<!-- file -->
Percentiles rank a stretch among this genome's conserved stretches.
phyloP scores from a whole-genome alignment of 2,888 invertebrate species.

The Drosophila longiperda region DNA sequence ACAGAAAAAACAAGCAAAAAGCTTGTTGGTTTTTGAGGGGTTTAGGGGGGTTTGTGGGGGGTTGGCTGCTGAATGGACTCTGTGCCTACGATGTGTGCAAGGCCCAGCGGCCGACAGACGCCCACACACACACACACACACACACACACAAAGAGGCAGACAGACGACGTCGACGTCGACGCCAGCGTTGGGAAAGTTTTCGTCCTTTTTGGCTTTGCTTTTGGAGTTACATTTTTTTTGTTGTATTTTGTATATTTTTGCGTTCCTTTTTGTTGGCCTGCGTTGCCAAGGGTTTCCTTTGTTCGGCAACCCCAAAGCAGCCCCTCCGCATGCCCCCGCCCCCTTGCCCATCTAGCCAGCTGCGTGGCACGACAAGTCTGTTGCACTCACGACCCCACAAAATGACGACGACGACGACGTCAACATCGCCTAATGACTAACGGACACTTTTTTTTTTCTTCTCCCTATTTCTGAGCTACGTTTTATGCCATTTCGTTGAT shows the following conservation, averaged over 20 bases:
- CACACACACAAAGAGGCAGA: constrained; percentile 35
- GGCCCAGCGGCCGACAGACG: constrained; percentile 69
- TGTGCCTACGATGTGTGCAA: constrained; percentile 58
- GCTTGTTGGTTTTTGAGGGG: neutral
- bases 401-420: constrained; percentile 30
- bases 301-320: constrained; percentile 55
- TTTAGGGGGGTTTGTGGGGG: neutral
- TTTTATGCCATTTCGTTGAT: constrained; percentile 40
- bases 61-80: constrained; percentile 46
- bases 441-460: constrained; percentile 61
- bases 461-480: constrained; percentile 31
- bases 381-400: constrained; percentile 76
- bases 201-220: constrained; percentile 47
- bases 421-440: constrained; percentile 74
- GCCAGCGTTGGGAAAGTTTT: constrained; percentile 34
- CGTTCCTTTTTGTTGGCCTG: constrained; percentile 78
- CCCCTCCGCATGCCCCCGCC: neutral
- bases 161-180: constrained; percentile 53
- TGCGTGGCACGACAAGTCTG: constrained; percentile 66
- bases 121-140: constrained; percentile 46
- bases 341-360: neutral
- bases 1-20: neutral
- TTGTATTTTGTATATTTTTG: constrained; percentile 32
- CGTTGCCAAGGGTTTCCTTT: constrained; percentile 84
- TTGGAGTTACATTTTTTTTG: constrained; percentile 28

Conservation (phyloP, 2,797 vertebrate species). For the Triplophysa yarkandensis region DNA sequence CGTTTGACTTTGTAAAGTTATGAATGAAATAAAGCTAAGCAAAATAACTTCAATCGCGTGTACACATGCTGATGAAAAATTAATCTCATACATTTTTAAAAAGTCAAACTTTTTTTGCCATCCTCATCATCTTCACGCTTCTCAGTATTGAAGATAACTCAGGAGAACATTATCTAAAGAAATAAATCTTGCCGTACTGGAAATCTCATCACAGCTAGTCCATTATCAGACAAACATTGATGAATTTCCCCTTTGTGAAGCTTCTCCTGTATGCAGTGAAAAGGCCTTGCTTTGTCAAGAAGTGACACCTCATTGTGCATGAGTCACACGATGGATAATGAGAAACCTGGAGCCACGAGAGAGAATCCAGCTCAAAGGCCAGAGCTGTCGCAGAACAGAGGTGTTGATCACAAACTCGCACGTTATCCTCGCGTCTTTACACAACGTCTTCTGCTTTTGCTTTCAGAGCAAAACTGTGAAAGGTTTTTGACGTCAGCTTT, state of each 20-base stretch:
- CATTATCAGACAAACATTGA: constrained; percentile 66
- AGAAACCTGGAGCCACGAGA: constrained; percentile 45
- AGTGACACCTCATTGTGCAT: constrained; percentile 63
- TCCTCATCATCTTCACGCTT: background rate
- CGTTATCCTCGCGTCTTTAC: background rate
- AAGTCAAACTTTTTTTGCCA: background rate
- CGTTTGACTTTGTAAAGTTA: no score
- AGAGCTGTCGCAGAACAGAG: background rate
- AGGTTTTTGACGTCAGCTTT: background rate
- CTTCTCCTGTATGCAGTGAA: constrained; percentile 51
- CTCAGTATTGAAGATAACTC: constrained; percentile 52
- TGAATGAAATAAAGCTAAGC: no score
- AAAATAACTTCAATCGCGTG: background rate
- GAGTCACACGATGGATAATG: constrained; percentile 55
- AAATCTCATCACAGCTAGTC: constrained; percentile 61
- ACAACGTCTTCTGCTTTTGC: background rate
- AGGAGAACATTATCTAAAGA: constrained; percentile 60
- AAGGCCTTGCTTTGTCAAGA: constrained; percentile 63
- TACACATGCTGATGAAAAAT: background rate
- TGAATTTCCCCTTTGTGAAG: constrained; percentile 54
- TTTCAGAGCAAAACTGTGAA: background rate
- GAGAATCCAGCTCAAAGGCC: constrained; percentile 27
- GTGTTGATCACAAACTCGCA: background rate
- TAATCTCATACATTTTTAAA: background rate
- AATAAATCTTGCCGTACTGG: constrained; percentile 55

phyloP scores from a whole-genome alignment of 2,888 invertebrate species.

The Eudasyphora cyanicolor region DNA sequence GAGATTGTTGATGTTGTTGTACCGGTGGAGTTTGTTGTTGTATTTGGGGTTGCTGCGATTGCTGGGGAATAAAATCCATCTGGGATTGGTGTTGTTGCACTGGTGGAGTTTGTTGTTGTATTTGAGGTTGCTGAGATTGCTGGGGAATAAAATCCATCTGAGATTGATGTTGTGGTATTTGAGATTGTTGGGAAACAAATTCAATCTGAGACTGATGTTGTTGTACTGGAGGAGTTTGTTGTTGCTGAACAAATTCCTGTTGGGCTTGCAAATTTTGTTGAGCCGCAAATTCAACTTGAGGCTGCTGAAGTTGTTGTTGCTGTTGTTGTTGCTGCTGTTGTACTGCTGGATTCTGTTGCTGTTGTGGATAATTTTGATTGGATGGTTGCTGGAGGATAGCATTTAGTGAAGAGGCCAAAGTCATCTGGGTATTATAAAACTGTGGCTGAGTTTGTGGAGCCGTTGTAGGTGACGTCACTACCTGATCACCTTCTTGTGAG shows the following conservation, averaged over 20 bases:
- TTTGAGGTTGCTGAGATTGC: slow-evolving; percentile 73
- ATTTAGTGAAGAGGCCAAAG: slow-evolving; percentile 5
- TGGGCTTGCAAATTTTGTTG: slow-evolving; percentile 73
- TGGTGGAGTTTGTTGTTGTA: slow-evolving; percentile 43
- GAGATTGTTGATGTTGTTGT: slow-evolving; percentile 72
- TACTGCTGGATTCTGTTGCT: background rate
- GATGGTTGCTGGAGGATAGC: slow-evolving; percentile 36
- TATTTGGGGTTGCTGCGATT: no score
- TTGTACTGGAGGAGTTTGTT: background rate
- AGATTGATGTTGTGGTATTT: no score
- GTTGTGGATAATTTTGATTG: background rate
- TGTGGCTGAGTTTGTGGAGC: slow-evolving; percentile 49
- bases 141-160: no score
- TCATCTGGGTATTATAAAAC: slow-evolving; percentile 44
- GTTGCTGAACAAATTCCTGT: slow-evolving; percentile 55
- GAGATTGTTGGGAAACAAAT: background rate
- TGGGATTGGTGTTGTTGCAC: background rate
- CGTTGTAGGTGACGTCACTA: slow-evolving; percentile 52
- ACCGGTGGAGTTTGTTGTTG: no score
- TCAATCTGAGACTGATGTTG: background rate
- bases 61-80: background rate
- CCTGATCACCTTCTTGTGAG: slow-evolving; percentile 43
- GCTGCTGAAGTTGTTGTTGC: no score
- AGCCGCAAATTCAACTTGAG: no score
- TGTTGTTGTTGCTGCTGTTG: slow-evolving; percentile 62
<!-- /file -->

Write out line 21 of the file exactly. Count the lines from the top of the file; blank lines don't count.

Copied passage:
- bases 161-180: constrained; percentile 53